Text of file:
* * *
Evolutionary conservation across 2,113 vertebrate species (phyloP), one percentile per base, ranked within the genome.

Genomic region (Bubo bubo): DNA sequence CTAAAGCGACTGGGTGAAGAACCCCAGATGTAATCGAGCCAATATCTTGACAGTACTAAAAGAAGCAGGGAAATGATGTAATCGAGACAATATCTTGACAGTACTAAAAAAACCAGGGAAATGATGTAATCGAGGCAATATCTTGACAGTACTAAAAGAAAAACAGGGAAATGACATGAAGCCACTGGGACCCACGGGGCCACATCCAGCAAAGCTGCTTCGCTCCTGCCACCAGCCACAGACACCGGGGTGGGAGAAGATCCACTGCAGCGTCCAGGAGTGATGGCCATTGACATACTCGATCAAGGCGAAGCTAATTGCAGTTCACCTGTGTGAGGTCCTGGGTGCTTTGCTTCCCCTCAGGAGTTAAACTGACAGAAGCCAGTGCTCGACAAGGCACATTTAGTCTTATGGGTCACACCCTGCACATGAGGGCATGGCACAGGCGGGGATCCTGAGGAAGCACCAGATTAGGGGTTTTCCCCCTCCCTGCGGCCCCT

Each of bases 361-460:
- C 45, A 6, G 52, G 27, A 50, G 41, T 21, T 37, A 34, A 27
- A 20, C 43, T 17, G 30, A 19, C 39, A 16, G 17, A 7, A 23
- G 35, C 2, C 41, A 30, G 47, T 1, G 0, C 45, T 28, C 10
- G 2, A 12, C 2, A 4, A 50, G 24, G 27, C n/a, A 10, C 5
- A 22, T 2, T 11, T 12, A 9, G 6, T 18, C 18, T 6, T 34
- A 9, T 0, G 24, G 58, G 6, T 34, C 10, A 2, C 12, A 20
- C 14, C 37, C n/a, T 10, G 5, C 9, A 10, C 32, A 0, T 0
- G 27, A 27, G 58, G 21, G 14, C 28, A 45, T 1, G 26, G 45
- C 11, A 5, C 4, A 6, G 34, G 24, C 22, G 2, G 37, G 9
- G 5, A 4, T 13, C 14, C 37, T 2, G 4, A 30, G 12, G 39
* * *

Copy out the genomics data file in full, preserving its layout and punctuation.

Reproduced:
Evolutionary conservation across 2,113 vertebrate species (phyloP), one percentile per base, ranked within the genome.

Genomic region (Bubo bubo): DNA sequence CTAAAGCGACTGGGTGAAGAACCCCAGATGTAATCGAGCCAATATCTTGACAGTACTAAAAGAAGCAGGGAAATGATGTAATCGAGACAATATCTTGACAGTACTAAAAAAACCAGGGAAATGATGTAATCGAGGCAATATCTTGACAGTACTAAAAGAAAAACAGGGAAATGACATGAAGCCACTGGGACCCACGGGGCCACATCCAGCAAAGCTGCTTCGCTCCTGCCACCAGCCACAGACACCGGGGTGGGAGAAGATCCACTGCAGCGTCCAGGAGTGATGGCCATTGACATACTCGATCAAGGCGAAGCTAATTGCAGTTCACCTGTGTGAGGTCCTGGGTGCTTTGCTTCCCCTCAGGAGTTAAACTGACAGAAGCCAGTGCTCGACAAGGCACATTTAGTCTTATGGGTCACACCCTGCACATGAGGGCATGGCACAGGCGGGGATCCTGAGGAAGCACCAGATTAGGGGTTTTCCCCCTCCCTGCGGCCCCT

Each of bases 361-460:
- C 45, A 6, G 52, G 27, A 50, G 41, T 21, T 37, A 34, A 27
- A 20, C 43, T 17, G 30, A 19, C 39, A 16, G 17, A 7, A 23
- G 35, C 2, C 41, A 30, G 47, T 1, G 0, C 45, T 28, C 10
- G 2, A 12, C 2, A 4, A 50, G 24, G 27, C n/a, A 10, C 5
- A 22, T 2, T 11, T 12, A 9, G 6, T 18, C 18, T 6, T 34
- A 9, T 0, G 24, G 58, G 6, T 34, C 10, A 2, C 12, A 20
- C 14, C 37, C n/a, T 10, G 5, C 9, A 10, C 32, A 0, T 0
- G 27, A 27, G 58, G 21, G 14, C 28, A 45, T 1, G 26, G 45
- C 11, A 5, C 4, A 6, G 34, G 24, C 22, G 2, G 37, G 9
- G 5, A 4, T 13, C 14, C 37, T 2, G 4, A 30, G 12, G 39